Since the NFL announced its playoff schedule, the biggest question in sports media has been: How did ESPN land the biggest game of Super Bowl Wild Card Weekend?
The Walt Disney Co. will air Monday’s night Wild Card Weekend finale between the Dallas Cowboys and Tampa Bay Buccaneers across five networks (8:15 p.m. ET on ABC, ESPN, ESPN2, ESPN+, and ESPN Deportes).
The other NFL TV partners paying billions annually for game rights wanted Cowboys-Bucs badly. It’s easy to see why.
The Cowboys are the biggest TV draw in the NFL, playing in four of the five most-watched regular season games this season. Meanwhile, Monday’s game could mark the swan song for Bucs quarterback Tom Brady after seven Super Bowl titles and 23 seasons.
Even better, the prime-time blockbuster is the only NFL playoff game on the calendar Monday, after a doubleheader Saturday and a tripleheader on Sunday. That means the entire country (including the extended NFL family of players, coaches, and executives) will be tuning in.
Last year, ESPN had the Los Angeles Rams-Arizona Cardinals as Wild Card Weekend finale on Monday night. Not bad. But it’s not Cowboys-Bucs.
“The game will generate an epic rating – especially if it’s a close game,” predicted John Kosner, the former executive vice president of ESPN turned founder of the Kosner Media consultancy.
Then again, this is ESPN, the league partner that traditionally brings up the rear when it comes to the best NFL game matchups.
The partner that’s long been shut out of the Super Bowl rotation despite paying the most.
The network was prepared to exit the NFL game business entirely under former boss John Skipper.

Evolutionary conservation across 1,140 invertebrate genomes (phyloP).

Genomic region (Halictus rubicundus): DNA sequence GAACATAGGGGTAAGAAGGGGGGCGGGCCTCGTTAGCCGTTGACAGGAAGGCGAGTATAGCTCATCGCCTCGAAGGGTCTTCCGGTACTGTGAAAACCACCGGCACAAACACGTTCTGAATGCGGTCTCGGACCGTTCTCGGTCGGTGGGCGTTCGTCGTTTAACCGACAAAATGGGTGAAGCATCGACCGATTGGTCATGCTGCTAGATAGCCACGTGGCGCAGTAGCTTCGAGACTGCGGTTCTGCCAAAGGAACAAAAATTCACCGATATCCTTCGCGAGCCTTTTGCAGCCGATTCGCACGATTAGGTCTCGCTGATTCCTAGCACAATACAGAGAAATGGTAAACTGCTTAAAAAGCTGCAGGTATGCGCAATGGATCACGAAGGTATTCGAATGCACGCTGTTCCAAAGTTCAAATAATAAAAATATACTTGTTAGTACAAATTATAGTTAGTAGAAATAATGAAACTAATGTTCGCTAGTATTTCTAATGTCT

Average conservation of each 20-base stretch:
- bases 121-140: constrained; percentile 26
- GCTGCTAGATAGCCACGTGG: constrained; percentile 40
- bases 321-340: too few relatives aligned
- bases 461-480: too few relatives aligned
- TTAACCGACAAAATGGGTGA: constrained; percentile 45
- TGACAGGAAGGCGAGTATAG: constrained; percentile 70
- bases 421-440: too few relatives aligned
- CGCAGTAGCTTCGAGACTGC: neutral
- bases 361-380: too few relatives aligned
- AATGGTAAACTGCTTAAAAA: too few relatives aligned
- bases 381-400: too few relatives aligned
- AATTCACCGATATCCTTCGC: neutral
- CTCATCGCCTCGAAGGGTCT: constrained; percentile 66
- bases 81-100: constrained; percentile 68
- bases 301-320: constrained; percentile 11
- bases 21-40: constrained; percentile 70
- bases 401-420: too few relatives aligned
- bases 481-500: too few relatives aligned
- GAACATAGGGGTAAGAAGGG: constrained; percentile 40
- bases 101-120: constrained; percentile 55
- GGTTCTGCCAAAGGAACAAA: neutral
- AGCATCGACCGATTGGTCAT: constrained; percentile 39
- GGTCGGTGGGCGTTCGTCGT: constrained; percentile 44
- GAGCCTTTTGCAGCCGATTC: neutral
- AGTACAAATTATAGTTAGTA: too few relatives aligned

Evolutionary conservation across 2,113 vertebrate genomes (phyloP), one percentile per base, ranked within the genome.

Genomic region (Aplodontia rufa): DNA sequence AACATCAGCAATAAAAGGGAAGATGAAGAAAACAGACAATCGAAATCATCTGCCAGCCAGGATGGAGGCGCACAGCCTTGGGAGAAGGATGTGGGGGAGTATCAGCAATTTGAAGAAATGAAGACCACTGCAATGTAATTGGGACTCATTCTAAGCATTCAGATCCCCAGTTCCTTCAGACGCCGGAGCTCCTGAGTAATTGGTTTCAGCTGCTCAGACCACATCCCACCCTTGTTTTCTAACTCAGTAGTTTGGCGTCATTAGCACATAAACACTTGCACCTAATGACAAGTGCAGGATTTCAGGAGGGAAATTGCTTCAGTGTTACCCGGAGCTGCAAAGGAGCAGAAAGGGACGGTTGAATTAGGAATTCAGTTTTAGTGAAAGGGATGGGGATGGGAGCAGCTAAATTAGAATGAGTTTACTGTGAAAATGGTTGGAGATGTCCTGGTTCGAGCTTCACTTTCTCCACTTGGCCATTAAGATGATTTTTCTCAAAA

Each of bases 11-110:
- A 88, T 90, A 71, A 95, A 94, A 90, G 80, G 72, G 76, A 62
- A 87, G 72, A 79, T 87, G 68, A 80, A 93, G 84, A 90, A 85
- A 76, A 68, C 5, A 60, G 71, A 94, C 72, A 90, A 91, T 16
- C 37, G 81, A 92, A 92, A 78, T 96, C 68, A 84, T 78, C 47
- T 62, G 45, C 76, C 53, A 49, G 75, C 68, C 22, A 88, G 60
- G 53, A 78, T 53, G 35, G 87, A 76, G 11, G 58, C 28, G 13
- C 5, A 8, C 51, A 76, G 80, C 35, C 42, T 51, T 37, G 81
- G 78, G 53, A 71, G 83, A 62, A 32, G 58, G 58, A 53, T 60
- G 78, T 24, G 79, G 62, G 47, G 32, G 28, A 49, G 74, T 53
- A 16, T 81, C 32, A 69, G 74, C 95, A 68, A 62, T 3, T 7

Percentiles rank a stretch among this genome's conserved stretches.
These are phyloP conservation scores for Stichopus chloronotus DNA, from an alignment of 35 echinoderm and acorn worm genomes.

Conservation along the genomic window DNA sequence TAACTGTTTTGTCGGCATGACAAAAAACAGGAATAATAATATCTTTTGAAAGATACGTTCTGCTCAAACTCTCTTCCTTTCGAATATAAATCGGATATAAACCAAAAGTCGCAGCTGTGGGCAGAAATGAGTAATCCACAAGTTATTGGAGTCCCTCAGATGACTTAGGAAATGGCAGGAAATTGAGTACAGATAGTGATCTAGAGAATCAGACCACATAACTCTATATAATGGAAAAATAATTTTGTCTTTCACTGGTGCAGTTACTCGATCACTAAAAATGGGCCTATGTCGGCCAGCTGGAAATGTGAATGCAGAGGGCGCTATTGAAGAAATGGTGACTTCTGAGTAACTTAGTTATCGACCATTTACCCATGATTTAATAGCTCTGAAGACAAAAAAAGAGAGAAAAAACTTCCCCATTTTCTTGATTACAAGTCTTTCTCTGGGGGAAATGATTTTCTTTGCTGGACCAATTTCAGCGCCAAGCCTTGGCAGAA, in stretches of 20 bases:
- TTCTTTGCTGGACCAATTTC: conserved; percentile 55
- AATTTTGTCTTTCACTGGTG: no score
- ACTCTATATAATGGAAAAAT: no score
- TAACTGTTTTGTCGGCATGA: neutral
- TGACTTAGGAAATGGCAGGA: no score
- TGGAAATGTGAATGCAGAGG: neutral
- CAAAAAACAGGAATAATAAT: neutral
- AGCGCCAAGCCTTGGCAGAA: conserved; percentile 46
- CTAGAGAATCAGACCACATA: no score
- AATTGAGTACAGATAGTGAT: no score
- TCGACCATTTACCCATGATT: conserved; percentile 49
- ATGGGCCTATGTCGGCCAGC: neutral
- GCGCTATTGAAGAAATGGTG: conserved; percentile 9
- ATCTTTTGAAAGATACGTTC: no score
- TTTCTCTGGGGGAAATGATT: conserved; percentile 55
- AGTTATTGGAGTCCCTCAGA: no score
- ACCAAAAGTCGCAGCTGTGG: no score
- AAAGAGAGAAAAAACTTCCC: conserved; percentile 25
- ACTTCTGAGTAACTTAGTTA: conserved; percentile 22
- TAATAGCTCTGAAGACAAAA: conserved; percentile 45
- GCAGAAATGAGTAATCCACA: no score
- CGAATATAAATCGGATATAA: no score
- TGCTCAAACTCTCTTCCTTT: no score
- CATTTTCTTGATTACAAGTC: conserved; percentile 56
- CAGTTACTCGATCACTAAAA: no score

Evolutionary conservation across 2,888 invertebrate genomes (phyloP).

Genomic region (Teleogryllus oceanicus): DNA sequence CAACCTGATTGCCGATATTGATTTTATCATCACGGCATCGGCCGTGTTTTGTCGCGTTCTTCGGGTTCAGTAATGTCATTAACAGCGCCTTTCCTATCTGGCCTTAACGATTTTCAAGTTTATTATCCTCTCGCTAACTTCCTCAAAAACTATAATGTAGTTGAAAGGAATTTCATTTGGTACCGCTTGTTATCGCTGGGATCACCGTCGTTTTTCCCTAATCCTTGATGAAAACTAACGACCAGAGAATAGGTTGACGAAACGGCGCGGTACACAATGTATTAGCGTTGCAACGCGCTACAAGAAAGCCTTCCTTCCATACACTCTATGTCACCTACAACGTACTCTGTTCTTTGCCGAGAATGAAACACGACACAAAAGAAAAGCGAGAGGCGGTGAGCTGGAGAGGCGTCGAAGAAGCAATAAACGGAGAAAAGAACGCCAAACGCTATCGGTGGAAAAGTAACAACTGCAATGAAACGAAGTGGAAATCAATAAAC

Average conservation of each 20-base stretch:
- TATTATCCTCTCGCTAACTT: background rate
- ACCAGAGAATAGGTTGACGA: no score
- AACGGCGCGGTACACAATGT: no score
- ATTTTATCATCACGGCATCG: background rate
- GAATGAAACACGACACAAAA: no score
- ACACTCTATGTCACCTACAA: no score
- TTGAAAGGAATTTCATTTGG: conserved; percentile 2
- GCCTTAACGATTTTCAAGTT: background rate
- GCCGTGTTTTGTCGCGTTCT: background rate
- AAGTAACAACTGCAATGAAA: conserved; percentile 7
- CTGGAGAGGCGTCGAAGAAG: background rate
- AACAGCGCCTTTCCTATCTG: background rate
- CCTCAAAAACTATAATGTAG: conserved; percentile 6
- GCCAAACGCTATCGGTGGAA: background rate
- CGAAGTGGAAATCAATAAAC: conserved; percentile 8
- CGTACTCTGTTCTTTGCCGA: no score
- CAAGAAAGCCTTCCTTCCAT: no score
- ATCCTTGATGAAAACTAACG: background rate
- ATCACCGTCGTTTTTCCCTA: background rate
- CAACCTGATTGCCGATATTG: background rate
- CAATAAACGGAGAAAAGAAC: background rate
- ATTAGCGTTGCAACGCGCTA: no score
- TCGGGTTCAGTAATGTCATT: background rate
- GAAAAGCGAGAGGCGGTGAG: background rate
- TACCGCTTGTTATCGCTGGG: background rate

The Worldwide Leader in Sports has been trying to patch up its previously strained relationship with the league for years.
In previous seasons, a matchup like Cowboys-Bucs probably would have gone to Fox Sports, which aired five of the ten most-watched NFL games this season. Or CBS Sports, which aired the Cowboys’ Wild Card game against the San Francisco 49ers last year on Sunday at 4:30 p.m. ET.
Both the NFL and ESPN declined to comment on this story. So we asked Kosner and other sports media executives why ESPN landed America’s Team. Here are five reasons:
- Makeup Game: ESPN lost the biggest game on its “Monday Night Football” schedule when Damar Hamlin’s shocking on-field collapse caused the NFL to postpone, and eventually cancel, the Buffalo Bills vs. Cincinnati Bengals game on January 2. “They did it to make up for the loss of Bills-Bengals,” said one rival TV executive.
- Troy Aikman/Joe Buck: ESPN recruited Troy Aikman and Joe Buck from Fox to create a new “Monday Night Football ” announce team with Lisa Salters and John Parry this year. With six Super Bowls and over 300 games, they’re the longest-running broadcast team on NFL TV. ESPN will pay the duo $165 million over the next five years. But they’re already paying dividends. The new booth helped ESPN land a more robust MNF game schedule this year and its first two Super Bowls after the 2026 and 2030 seasons.
- Peyton/Eli Manning: As if the new MNF announce team isn’t a big enough draw on ESPN and ABC, ESPN will offer the funny, free-wheeling Manning brothers with their “Manning-Cast” on ESPN2. Both versions of the game will be available on ESPN+.
- Jimmy Pitaro/Burke Magnus: Ever since former Disney executive Jimmy Pitaro got the top job in Bristol three years ago, the ESPN chairman and president Burke Magnus have made it their mission to fix the broken relationship with NFL brass on Park Avenue. It’s working. The two executives have done “a superb job” improving the NFL relationship, noted Kosner.
- The Disney Factor: ESPN’s NFL relationship has really become a Walt Disney Co. relationship. Over the last few years, the Burbank-based entertainment giant has become increasingly tight with the NFL.
No company can “flood the zone” like Disney when it wants to. Consider ESPN’s Super Bowl-like coverage plan for Cowboys-Bucs.
ESPN will offer fans in Tampa the chance to attend live versions of “First Take,” “NFL Live,” and “Monday Night Countdown.”
On Sunday, sister Disney networks FX, FXX, and Freeform will run a 12-hour marathon of football programming, including movies like “Remember the Titans,” “The Blind Side” and “Invincible.”
Said sports media executive and producer Eric Weinberger: “No one promotes the NFL like ESPN — they should get the Cowboys and Brady.”
During’s Monday’s episode of “First Take,” Stephen A. Smith, Ryan Clark, Michael Irvin, and Molly Qerim offered “props” to Aikman and Buck for helping them land the Big Game.
“We salute you,” said Smith.